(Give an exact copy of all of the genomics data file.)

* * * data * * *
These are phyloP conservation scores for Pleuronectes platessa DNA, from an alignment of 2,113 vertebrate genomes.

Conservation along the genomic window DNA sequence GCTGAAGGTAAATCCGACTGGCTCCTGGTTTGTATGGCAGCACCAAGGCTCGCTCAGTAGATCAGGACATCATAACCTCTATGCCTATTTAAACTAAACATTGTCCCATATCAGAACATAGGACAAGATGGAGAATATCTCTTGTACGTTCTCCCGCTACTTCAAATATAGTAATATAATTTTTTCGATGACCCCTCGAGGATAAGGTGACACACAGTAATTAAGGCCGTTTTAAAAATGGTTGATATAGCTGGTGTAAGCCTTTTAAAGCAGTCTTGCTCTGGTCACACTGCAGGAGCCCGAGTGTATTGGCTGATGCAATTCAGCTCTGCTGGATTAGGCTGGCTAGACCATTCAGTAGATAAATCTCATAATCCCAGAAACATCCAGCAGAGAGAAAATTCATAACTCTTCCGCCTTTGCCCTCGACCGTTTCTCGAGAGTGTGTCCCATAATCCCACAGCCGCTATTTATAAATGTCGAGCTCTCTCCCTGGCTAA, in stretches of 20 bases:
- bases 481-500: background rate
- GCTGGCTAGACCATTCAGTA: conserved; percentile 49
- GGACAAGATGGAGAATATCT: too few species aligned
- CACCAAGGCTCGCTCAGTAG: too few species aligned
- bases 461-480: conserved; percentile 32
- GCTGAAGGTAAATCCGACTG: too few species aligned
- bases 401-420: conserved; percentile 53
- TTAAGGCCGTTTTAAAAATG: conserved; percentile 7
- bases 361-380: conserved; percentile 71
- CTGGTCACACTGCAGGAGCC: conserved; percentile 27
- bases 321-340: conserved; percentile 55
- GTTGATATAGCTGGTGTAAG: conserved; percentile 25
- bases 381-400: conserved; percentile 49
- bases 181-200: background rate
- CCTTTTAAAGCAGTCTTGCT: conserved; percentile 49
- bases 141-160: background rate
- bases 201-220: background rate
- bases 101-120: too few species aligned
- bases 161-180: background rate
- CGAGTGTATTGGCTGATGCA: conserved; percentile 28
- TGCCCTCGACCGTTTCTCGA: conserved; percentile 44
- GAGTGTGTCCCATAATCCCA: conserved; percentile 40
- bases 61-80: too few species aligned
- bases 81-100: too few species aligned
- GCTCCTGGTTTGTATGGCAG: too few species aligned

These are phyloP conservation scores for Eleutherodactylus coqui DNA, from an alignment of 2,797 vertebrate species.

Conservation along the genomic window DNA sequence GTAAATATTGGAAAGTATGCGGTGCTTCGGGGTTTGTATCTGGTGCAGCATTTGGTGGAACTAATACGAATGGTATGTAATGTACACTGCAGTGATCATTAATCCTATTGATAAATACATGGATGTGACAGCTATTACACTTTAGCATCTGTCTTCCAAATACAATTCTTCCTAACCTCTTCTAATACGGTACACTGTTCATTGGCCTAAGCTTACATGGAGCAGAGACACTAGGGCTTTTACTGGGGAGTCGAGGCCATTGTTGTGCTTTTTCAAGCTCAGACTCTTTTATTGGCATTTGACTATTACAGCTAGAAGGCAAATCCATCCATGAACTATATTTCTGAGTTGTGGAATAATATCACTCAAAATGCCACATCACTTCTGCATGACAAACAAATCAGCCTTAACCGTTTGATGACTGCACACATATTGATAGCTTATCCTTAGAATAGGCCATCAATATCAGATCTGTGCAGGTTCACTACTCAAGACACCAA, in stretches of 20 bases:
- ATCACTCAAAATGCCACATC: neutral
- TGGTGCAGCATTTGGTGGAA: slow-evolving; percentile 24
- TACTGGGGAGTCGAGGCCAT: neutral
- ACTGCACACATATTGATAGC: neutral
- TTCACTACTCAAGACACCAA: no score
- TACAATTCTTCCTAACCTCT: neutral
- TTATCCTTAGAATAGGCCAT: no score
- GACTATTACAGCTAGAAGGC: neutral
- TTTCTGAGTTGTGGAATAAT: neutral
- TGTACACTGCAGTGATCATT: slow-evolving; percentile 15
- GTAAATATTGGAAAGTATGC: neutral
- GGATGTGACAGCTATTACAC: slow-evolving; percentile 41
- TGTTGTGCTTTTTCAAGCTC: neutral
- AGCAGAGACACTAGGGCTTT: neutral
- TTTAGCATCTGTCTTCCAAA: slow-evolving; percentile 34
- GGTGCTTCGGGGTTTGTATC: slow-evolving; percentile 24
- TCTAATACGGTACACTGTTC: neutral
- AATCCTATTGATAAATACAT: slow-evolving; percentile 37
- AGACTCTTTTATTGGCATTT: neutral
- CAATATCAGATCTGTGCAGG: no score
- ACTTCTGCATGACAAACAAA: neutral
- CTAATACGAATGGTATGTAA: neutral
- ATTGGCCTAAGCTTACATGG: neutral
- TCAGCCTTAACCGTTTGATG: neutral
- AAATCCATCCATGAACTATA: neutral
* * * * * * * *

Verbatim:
These are phyloP conservation scores for Pleuronectes platessa DNA, from an alignment of 2,113 vertebrate genomes.

Conservation along the genomic window DNA sequence GCTGAAGGTAAATCCGACTGGCTCCTGGTTTGTATGGCAGCACCAAGGCTCGCTCAGTAGATCAGGACATCATAACCTCTATGCCTATTTAAACTAAACATTGTCCCATATCAGAACATAGGACAAGATGGAGAATATCTCTTGTACGTTCTCCCGCTACTTCAAATATAGTAATATAATTTTTTCGATGACCCCTCGAGGATAAGGTGACACACAGTAATTAAGGCCGTTTTAAAAATGGTTGATATAGCTGGTGTAAGCCTTTTAAAGCAGTCTTGCTCTGGTCACACTGCAGGAGCCCGAGTGTATTGGCTGATGCAATTCAGCTCTGCTGGATTAGGCTGGCTAGACCATTCAGTAGATAAATCTCATAATCCCAGAAACATCCAGCAGAGAGAAAATTCATAACTCTTCCGCCTTTGCCCTCGACCGTTTCTCGAGAGTGTGTCCCATAATCCCACAGCCGCTATTTATAAATGTCGAGCTCTCTCCCTGGCTAA, in stretches of 20 bases:
- bases 481-500: background rate
- GCTGGCTAGACCATTCAGTA: conserved; percentile 49
- GGACAAGATGGAGAATATCT: too few species aligned
- CACCAAGGCTCGCTCAGTAG: too few species aligned
- bases 461-480: conserved; percentile 32
- GCTGAAGGTAAATCCGACTG: too few species aligned
- bases 401-420: conserved; percentile 53
- TTAAGGCCGTTTTAAAAATG: conserved; percentile 7
- bases 361-380: conserved; percentile 71
- CTGGTCACACTGCAGGAGCC: conserved; percentile 27
- bases 321-340: conserved; percentile 55
- GTTGATATAGCTGGTGTAAG: conserved; percentile 25
- bases 381-400: conserved; percentile 49
- bases 181-200: background rate
- CCTTTTAAAGCAGTCTTGCT: conserved; percentile 49
- bases 141-160: background rate
- bases 201-220: background rate
- bases 101-120: too few species aligned
- bases 161-180: background rate
- CGAGTGTATTGGCTGATGCA: conserved; percentile 28
- TGCCCTCGACCGTTTCTCGA: conserved; percentile 44
- GAGTGTGTCCCATAATCCCA: conserved; percentile 40
- bases 61-80: too few species aligned
- bases 81-100: too few species aligned
- GCTCCTGGTTTGTATGGCAG: too few species aligned

These are phyloP conservation scores for Eleutherodactylus coqui DNA, from an alignment of 2,797 vertebrate species.

Conservation along the genomic window DNA sequence GTAAATATTGGAAAGTATGCGGTGCTTCGGGGTTTGTATCTGGTGCAGCATTTGGTGGAACTAATACGAATGGTATGTAATGTACACTGCAGTGATCATTAATCCTATTGATAAATACATGGATGTGACAGCTATTACACTTTAGCATCTGTCTTCCAAATACAATTCTTCCTAACCTCTTCTAATACGGTACACTGTTCATTGGCCTAAGCTTACATGGAGCAGAGACACTAGGGCTTTTACTGGGGAGTCGAGGCCATTGTTGTGCTTTTTCAAGCTCAGACTCTTTTATTGGCATTTGACTATTACAGCTAGAAGGCAAATCCATCCATGAACTATATTTCTGAGTTGTGGAATAATATCACTCAAAATGCCACATCACTTCTGCATGACAAACAAATCAGCCTTAACCGTTTGATGACTGCACACATATTGATAGCTTATCCTTAGAATAGGCCATCAATATCAGATCTGTGCAGGTTCACTACTCAAGACACCAA, in stretches of 20 bases:
- ATCACTCAAAATGCCACATC: neutral
- TGGTGCAGCATTTGGTGGAA: slow-evolving; percentile 24
- TACTGGGGAGTCGAGGCCAT: neutral
- ACTGCACACATATTGATAGC: neutral
- TTCACTACTCAAGACACCAA: no score
- TACAATTCTTCCTAACCTCT: neutral
- TTATCCTTAGAATAGGCCAT: no score
- GACTATTACAGCTAGAAGGC: neutral
- TTTCTGAGTTGTGGAATAAT: neutral
- TGTACACTGCAGTGATCATT: slow-evolving; percentile 15
- GTAAATATTGGAAAGTATGC: neutral
- GGATGTGACAGCTATTACAC: slow-evolving; percentile 41
- TGTTGTGCTTTTTCAAGCTC: neutral
- AGCAGAGACACTAGGGCTTT: neutral
- TTTAGCATCTGTCTTCCAAA: slow-evolving; percentile 34
- GGTGCTTCGGGGTTTGTATC: slow-evolving; percentile 24
- TCTAATACGGTACACTGTTC: neutral
- AATCCTATTGATAAATACAT: slow-evolving; percentile 37
- AGACTCTTTTATTGGCATTT: neutral
- CAATATCAGATCTGTGCAGG: no score
- ACTTCTGCATGACAAACAAA: neutral
- CTAATACGAATGGTATGTAA: neutral
- ATTGGCCTAAGCTTACATGG: neutral
- TCAGCCTTAACCGTTTGATG: neutral
- AAATCCATCCATGAACTATA: neutral